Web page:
Bake cakes until tester inserted into centers comes out clean, about 30 minutes. Transfer cakes to racks and cool in pans 20 minutes. Invert cakes onto racks; remove parchment paper and cool completely.

Dark Chocolate Espresso Buttercream

4oz/114g high quality unsweetened dark chocolate, chopped

2 teaspoons instant espresso powder

3 tablespoons milk

1 cup (2 sticks)/227g butter, softened

1/2 teaspoon vanilla extract

1/8 teaspoon salt

4 cups/500g powdered sugar

Place chocolate in medium metal bowl. Set bowl over saucepan of barely simmering water and stir until melted and smooth. Dissolve instant coffee in milk in glass measure. Beat butter, vanilla extract and salt in large mixing bowl for 3 minutes. Beat in melted chocolate until blended, scraping occasionally. Gradually beat in powdered sugar until light and fluffy. Beat in coffee mixture, 1 tablespoon at a time, until desired spreading consistency.

Malted Barley Ice Cream

2 cups/475ml double cream

1/4 teaspoon vanilla extract

2/3 cup (90 g) malt powder

½ cup/100g roasted malted barley grains

1 cup/240ml whole milk

3/4 cup (150 g) sugar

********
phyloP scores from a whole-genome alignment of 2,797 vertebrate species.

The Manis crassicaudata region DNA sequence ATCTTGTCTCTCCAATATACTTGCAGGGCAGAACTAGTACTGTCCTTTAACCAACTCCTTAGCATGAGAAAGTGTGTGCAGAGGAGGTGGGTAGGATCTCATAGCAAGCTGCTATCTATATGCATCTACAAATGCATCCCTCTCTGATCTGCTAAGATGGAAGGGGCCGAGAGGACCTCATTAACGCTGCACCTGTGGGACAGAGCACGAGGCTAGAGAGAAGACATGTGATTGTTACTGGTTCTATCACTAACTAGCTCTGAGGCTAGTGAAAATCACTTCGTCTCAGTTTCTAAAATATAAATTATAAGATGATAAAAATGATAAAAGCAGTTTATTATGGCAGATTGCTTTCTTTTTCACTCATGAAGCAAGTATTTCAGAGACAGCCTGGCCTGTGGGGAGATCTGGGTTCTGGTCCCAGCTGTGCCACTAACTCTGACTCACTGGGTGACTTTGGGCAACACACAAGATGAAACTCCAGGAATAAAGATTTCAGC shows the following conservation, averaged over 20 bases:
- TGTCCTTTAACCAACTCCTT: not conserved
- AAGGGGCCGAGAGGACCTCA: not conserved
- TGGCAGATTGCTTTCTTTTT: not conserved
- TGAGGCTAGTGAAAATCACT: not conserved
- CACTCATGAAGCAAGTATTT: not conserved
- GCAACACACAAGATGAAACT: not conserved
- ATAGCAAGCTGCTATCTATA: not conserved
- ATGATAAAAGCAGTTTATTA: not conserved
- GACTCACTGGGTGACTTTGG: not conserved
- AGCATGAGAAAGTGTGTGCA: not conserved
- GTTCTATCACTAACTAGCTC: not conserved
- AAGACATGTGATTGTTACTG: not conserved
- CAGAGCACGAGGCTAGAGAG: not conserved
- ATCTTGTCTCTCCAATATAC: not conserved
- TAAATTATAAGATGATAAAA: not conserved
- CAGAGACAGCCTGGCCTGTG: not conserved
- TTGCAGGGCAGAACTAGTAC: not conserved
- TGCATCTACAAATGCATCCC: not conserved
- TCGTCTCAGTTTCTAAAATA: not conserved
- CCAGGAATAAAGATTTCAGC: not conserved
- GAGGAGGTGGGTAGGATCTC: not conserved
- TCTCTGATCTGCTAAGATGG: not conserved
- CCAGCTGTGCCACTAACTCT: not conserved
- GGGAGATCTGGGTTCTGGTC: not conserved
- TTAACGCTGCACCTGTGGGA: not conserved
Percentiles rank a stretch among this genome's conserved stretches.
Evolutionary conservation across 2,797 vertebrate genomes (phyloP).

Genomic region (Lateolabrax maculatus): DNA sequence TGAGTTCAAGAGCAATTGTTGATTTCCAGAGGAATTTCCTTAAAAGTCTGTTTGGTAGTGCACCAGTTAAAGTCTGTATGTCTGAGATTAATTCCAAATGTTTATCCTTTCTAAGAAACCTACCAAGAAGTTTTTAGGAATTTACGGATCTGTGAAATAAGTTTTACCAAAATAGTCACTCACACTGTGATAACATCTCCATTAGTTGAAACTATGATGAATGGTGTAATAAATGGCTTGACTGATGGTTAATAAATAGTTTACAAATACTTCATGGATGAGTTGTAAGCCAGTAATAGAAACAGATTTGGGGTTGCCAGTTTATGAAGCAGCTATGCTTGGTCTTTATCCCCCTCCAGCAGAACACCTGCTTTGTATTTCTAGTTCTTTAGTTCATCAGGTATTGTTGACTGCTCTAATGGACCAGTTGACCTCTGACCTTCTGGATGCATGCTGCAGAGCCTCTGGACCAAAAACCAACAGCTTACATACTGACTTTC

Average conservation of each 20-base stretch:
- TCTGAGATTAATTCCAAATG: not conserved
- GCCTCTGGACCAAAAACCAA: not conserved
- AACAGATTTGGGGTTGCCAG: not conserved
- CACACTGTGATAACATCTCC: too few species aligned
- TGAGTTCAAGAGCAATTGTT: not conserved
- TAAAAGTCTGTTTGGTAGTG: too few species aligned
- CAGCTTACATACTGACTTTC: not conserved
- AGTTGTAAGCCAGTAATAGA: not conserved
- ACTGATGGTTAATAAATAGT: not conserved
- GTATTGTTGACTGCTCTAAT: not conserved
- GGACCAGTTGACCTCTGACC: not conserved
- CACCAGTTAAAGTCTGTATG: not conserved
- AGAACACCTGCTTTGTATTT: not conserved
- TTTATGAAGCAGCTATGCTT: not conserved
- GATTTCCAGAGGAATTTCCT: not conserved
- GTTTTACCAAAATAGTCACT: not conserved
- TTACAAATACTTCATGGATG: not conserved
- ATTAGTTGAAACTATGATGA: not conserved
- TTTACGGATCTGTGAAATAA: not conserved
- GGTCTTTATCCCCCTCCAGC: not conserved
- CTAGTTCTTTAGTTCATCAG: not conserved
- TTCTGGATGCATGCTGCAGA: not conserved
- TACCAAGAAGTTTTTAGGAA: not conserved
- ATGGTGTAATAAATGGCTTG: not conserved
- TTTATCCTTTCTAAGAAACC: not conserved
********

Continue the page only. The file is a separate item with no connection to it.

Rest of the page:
pinch of salt

6 large egg yolks

Whisk the cream, vanilla and malt powder in a large heatproof bowl and set a mesh strainer over the bowl.  Combine the whole milk, sugar and salt in a medium saucepan and heat just until warm.

Meanwhile, whisk the egg yolks in a bowl. Slowly add the warm milk mixture to the egg yolks, whisking constantly. Pour back into the saucepan and set over medium heat. Stir constantly until the mixture thickens enough to create a custard that coats the back of a wooden spoon. Pour through the strainer into the malt powder mixture and stir to combine. Add the roasted barley grains and let steep for 30 minutes. Strain again.

Cover and refrigerate until thoroughly chilled (overnight is best). Freeze in your ice cream maker according to the manufacturer’s instructions.

Slan Abhaile,

Imen

Photos and styling by Imen McDonnell 2012